Trading at events can be lucrative; overheads are generally lower than a fixed retail unit, plus the sheer variety and number of events ensures there are opportunities for many types of business to sell its products. Events offer huge opportunities for companies to market their wares to a captive audience and can be a great launch pad for smaller traders.
However, whilst retailers can generate a good revenue stream from trading at consumer events, it is certainly not guaranteed and careful consideration needs to be taken before plunging head first into the festival calendar. Here are a few top tips to help maximise trading presence.
Do your research
From festivals, concerts, and country shows, there are many consumer events to choose from during the year. However it’s vital to research which events are right for the company; not just from a product line perspective but also in terms of unforeseen cost and commitment in attending. Additionally, it’s important to understand audience demographics and if this is a good match for their brand.
Lastly, retailers should research the scale and reach of the event, how organisers generate attendance and the footfall from previous years. By doing the research, retailers can select the events best suited to their business.
Calculate the costs
Selling at festivals may not be as cheap as you first think, in addition to the cost of the pitch itself, there are also the associated costs of attending. Staff expenses, cost of setting up and branding the pitch and transporting the stock all need to be accounted for in profit calculations.
An important factor to consider is how you will take payments for goods on the go. Generally consumers don’t like carrying large amounts of cash and are used to the convenience of paying by credit card. Retailers trading higher ticket items would be wise to invest in a mobile till solution with chip and PIN capabilities – or risk losing a sale.
Choose your stock wisely
Focusing on an event that attracts the right potential customer demographics is key to success. Understanding the audience and offering product that matches their wants and needs is imperative. Make sure that your product offering appeals to the audience because context is everything!
Additionally, retailers need to consider the feasibility of transporting, storing and replenishing stock for the duration of the event. It’s at these decision junctions when past stock reports become valuable indicators of future needs, enabling retailers to make informed decisions on the right stock for the right environment.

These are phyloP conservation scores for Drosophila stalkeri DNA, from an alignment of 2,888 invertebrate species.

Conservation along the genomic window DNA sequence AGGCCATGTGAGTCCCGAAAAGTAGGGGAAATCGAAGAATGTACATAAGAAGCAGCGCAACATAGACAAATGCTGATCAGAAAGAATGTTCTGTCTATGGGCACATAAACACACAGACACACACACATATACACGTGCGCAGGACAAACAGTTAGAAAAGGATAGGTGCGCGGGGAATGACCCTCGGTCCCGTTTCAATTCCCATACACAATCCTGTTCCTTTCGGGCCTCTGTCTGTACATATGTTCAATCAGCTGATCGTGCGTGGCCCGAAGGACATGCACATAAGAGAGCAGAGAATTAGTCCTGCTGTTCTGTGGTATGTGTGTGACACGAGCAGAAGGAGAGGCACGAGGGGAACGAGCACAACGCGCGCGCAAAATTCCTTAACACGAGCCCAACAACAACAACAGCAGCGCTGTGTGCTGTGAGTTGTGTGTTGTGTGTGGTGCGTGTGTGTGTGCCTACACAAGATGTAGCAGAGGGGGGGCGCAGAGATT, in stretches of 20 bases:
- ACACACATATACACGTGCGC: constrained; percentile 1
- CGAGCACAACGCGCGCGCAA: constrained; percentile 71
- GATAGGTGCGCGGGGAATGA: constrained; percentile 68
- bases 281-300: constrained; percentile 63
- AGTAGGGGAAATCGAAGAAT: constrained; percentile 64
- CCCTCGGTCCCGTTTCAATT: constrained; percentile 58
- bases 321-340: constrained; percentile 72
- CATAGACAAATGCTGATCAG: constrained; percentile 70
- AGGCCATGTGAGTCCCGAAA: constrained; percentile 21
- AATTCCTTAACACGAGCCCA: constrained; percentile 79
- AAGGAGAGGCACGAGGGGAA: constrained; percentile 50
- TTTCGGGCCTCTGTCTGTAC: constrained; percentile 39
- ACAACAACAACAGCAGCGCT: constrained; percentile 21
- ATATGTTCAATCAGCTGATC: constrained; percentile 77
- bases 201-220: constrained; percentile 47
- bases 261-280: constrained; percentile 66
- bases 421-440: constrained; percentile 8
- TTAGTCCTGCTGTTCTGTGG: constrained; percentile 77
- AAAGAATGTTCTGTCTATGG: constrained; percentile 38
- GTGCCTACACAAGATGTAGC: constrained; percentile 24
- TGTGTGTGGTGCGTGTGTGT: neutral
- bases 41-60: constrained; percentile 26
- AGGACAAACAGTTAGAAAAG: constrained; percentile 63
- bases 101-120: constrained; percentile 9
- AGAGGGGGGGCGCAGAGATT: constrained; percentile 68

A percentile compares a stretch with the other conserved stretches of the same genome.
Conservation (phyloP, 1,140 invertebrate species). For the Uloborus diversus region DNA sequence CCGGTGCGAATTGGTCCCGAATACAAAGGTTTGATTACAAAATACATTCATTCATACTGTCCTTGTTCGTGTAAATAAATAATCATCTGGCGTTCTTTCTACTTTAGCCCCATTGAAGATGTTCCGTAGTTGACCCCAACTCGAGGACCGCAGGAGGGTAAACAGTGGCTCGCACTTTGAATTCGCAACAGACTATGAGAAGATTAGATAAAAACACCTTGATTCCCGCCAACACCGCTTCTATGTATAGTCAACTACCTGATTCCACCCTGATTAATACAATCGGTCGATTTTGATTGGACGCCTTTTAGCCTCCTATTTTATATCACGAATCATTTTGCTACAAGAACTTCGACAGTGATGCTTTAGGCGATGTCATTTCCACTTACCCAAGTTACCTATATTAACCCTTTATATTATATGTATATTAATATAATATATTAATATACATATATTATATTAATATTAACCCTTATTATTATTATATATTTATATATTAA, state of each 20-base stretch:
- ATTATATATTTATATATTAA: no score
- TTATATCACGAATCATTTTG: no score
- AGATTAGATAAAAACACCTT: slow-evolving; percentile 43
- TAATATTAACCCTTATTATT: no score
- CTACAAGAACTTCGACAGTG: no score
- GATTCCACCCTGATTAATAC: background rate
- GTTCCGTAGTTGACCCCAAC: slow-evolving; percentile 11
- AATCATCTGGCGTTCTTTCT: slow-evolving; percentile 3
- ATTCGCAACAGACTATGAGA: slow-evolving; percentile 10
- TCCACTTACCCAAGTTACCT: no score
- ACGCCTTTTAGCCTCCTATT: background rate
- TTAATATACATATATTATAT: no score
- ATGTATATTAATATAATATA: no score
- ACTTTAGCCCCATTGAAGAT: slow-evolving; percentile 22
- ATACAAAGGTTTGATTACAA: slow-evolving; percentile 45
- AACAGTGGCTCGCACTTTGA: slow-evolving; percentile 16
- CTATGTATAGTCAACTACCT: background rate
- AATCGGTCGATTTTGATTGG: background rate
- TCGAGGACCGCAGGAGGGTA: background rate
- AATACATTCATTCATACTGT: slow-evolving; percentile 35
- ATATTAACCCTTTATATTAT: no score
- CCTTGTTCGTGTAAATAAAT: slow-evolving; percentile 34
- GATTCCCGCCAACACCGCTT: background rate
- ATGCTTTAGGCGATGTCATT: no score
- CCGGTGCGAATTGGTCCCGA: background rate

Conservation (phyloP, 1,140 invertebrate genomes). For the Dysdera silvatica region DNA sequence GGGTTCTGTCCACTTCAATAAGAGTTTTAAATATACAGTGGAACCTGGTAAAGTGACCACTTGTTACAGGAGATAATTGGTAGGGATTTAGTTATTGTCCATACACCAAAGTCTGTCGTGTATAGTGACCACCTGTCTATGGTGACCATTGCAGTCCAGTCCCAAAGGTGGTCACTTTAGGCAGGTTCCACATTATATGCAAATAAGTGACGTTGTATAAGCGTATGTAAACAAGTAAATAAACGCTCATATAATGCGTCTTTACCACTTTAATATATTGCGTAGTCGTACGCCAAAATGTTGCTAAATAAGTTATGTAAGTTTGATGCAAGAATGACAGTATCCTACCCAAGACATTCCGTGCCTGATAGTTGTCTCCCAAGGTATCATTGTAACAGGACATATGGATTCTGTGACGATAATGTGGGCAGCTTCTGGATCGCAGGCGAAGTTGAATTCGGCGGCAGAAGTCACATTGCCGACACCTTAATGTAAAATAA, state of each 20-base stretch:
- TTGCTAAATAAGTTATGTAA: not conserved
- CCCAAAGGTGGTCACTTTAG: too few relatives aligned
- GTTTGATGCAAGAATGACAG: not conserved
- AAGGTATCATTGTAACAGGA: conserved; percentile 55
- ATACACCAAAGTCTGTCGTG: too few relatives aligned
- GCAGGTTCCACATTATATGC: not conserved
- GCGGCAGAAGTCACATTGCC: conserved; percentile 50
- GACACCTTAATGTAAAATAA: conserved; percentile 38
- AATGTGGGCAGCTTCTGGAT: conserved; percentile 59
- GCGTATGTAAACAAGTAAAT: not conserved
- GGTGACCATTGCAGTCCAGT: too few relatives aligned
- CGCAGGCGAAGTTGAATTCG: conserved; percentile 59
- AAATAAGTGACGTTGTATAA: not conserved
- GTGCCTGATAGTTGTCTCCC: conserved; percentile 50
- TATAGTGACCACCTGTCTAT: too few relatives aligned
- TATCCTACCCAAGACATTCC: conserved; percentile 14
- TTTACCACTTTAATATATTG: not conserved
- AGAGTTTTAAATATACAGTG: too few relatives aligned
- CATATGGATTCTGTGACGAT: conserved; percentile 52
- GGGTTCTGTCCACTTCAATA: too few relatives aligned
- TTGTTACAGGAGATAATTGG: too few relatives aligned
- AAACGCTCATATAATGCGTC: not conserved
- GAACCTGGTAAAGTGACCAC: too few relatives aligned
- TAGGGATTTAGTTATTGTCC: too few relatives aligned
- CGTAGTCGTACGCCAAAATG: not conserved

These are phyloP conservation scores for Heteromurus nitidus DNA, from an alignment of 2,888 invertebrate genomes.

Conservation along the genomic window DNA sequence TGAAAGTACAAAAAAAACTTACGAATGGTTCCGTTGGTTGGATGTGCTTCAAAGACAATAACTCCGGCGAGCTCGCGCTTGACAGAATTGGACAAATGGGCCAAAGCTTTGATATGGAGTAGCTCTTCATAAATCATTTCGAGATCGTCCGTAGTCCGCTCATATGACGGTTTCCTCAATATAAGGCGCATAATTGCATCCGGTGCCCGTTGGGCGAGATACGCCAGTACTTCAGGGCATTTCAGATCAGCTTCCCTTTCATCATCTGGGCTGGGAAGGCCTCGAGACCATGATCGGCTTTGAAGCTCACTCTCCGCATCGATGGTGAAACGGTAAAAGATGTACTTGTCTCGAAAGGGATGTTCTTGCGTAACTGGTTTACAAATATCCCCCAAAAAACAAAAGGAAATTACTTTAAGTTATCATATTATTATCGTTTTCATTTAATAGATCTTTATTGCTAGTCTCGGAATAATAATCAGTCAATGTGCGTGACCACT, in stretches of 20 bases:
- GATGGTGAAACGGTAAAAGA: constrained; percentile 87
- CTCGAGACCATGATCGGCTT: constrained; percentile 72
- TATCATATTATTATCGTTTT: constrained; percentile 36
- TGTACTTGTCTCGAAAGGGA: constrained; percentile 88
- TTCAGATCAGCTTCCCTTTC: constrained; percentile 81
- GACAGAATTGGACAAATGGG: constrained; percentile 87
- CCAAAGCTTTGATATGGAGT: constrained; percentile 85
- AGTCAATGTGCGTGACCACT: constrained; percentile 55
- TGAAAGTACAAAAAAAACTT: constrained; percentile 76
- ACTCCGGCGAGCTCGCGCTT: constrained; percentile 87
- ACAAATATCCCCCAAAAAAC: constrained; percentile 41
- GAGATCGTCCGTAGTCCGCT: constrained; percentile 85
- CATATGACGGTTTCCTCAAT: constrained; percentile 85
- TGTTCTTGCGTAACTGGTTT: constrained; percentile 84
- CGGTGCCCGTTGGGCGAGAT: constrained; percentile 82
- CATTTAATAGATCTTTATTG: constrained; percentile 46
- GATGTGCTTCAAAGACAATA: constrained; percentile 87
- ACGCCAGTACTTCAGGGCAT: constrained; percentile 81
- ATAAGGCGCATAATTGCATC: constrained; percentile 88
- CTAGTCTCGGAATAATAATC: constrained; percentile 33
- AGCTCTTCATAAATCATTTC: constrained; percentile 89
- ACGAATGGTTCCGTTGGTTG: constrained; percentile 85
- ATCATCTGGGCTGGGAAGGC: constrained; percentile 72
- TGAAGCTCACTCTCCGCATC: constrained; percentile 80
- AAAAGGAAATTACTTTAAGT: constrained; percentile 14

Although consumers like to see goods before they buy, it doesn’t always necessarily follow that they want to make a purchase and then take the goods away with them. Consumers purchasing a new pair of skis at a winter sports show are unlikely to want to carry them around for the rest of the day. In fact, if that were the only option, many would be passing on the purchase!
It is vital that retailers consider the buying habits of their intended audience and offer fulfilment options appropriate for the goods being sold.
Promoting your presence
The right stock has been selected for the right audience at the right event, so far so good. The only thing left for the retailer to do is to announce their presence at the forthcoming event and create as much of a buzz as possible.
There are a few ways to get your message out and retailers should explore the most appropriate way for them. Ideas could include sending newsletters to your existing customer base; marketing through the event organisers to the subscription base; advertising presence at future events via social media and by interacting on Twitter and Facebook.
Post event evaluation
Understanding how product lines performed at the various events is essential in building plans for future years. Retailers need to analyse the success of product lines, price points and promotions. Did this resonate with the audience and are there lessons that can be learnt for future events? This can be an arduous process but it is vital to learn from past experiences.
For companies that have invested in retail management systems that enable payment transactions on the move, this process is far simpler. By having a till system working on a laptop or tablet with mobile chip and PIN services that integrate with the back office retail solution, retailers can accurately track sales and stock. More importantly, a retail management solution with mobile capability provides retailers with the ultimate flexibility to scale their operations and respond to trends in retailing.
Marcus Ardeman, Eurostop